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Managing Obstetrical Risk Efficiently (MOREOB) in British Columbia

The MOREOB program is an interprofessional patient safety program that aims to decrease the number of adverse events and errors in obstetrics. The program is designed to help create a working environment in the birthing unit that eliminates professional autonomous silos, organizational hierarchy, communication gaps, uncoordinated teamwork, and culture of blame.

The program is able to accomplish this goal by bringing together the obstetrical team for regular training, practise, and case review. Activities within the program include environmental scans, patient satisfaction surveys, staying current with new evidence and best practices, participating in workshops, and competency drills.

The structure of MOREOB is based on the high-reliability organizations principles:

  1. Patient safety is the priority and everyone's responsibility.
  2. Communication is highly valued.
  3. Operations are a team effort.
  4. Hierarchy disappears in an emergency.
  5. Emergencies are rehearsed.
  6. Interprofessional reviews are held routinely.

The MOREOB program was initially created by the Patient Safety Division of the Society of Obstetrics and Gynaecology of Canada (SOGC) in 2002. In 2006, Northern Health Authority in British Columbia adopted the MOREOB program in its clinical sites.
IMPACT

Evaluation of the program in 2009 indicated that 93 per cent of Northern Health obstetrical healthcare providers, including physicians, midwives, nurses, and administrators, have been participating in the program. Upon evaluating the outcomes, the Patient Safety and Quality Council stated that the health region experienced a growth in leadership capacity towards safer patient care. Surveys have indicated that care providers have an improved sense of work culture, resulting in improved retention and recruitment in all sectors. There is a greater sense of teamwork and, since participants work more cohesively, there is a growing pride in the team in which they are part. There has been steady growth and improvement with self-reported culture change as per the Culture Change Assessment tool. Knowledge enhancement results have improved; specifically, all disciplines demonstrate a common knowledge base. Participants are getting the value of audits and tracking no-harm events on a regular basis as well as participating in routine skills/emergency drills in many sites. Statistical information from the BC Perinatal Health Program database also shows improvements in the number of labour inductions, Caesarean section deliveries, and newborns with cord blood gases after delivery.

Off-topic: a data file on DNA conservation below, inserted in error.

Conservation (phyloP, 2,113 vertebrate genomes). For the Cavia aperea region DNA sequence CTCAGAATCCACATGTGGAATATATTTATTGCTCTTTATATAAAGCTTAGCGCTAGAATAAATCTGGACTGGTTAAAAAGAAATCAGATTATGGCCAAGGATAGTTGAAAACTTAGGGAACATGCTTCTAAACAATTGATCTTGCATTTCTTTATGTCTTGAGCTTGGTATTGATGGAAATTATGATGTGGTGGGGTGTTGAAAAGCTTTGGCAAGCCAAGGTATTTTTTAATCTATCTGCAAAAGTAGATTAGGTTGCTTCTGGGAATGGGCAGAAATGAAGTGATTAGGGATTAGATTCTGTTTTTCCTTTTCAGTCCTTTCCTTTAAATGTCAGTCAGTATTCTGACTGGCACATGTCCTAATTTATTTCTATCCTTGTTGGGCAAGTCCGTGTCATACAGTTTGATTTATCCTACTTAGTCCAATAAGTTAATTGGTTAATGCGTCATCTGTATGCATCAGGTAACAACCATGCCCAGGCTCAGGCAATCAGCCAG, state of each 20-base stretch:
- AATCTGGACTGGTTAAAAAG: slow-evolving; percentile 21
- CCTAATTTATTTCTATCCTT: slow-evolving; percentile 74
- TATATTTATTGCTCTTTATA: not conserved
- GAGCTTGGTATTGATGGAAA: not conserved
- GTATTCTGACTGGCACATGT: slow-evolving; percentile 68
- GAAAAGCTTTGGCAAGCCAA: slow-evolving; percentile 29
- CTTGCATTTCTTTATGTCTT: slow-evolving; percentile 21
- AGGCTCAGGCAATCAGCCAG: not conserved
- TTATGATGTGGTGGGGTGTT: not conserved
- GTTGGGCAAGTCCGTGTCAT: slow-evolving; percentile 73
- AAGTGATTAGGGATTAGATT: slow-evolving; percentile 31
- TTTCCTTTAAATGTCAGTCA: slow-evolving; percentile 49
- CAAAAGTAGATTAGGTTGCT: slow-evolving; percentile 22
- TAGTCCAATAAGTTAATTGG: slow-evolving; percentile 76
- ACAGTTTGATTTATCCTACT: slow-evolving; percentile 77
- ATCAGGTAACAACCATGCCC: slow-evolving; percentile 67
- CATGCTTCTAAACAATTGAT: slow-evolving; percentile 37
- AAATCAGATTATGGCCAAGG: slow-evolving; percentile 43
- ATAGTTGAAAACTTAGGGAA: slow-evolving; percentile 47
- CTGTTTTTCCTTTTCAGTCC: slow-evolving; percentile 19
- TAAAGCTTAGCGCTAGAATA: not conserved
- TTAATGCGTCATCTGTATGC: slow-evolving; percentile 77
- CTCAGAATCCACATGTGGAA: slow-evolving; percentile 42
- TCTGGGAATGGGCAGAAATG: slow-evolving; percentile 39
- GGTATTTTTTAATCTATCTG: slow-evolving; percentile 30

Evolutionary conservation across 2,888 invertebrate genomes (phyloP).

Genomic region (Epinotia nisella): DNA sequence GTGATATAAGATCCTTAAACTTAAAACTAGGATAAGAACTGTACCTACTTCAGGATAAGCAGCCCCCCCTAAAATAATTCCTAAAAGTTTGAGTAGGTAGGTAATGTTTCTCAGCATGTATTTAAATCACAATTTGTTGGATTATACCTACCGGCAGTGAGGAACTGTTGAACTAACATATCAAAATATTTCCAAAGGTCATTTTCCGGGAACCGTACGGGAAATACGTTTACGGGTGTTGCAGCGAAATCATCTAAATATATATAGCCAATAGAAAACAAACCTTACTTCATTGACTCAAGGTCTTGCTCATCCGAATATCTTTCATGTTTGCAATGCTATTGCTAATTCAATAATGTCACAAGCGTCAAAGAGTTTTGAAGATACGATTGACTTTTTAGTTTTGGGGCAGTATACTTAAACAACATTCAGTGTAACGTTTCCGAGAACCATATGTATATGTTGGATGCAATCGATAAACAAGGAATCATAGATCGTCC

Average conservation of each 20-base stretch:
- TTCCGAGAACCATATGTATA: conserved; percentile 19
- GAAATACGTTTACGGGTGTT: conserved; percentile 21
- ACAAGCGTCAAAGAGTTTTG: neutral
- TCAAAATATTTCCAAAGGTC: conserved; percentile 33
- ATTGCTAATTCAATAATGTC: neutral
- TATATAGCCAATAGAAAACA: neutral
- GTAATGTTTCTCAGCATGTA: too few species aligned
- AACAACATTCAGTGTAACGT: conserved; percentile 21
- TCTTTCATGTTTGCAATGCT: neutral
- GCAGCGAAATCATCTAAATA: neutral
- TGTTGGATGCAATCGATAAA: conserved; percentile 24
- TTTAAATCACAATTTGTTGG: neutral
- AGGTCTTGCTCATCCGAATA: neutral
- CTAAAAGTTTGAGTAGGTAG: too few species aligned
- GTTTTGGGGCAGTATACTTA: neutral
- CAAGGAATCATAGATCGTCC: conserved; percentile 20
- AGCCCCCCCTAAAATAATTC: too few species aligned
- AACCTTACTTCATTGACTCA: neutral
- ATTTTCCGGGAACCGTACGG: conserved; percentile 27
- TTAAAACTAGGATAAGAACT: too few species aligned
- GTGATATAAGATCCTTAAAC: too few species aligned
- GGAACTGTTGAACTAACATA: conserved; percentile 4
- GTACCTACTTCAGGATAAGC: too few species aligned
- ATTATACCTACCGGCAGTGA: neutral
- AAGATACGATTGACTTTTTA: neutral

Since Northern Health Authority's implementation of MOREOB, the program has been implemented across Canada and the United States with positive results. It has expanded to include more than 260 hospitals and 13,000 participants.

In over 10 years of North American MOREOB activity, participating hospitals indicate that it has:

  • improved outcomes and reduced harm to mothers and babies;
  • decreased liability incurred costs and average cost per claim;
  • improved standardization and consistency of care practices;
  • improved and sustained patient safety culture;
  • increased core clinical knowledge for participants in all hospital care levels; and
  • created an environment in which participants want to stay engaged.

In addition, independent study data found that the MOREOB program had significant and lasting positive effects, such as:

  • length of stay greater than two days reduced by 12 per cent;
  • infants on ventilators reduced by 31 per cent;
  • severe infant morbidity reduced by 24 per cent; and
  • infant mortality reduced by 18 per cent.

In British Columbia, MOREOB was implemented in Kamloops and Kelowna in 2012 and 2013, respectively. Evaluation at these sites has not been undertaken to date.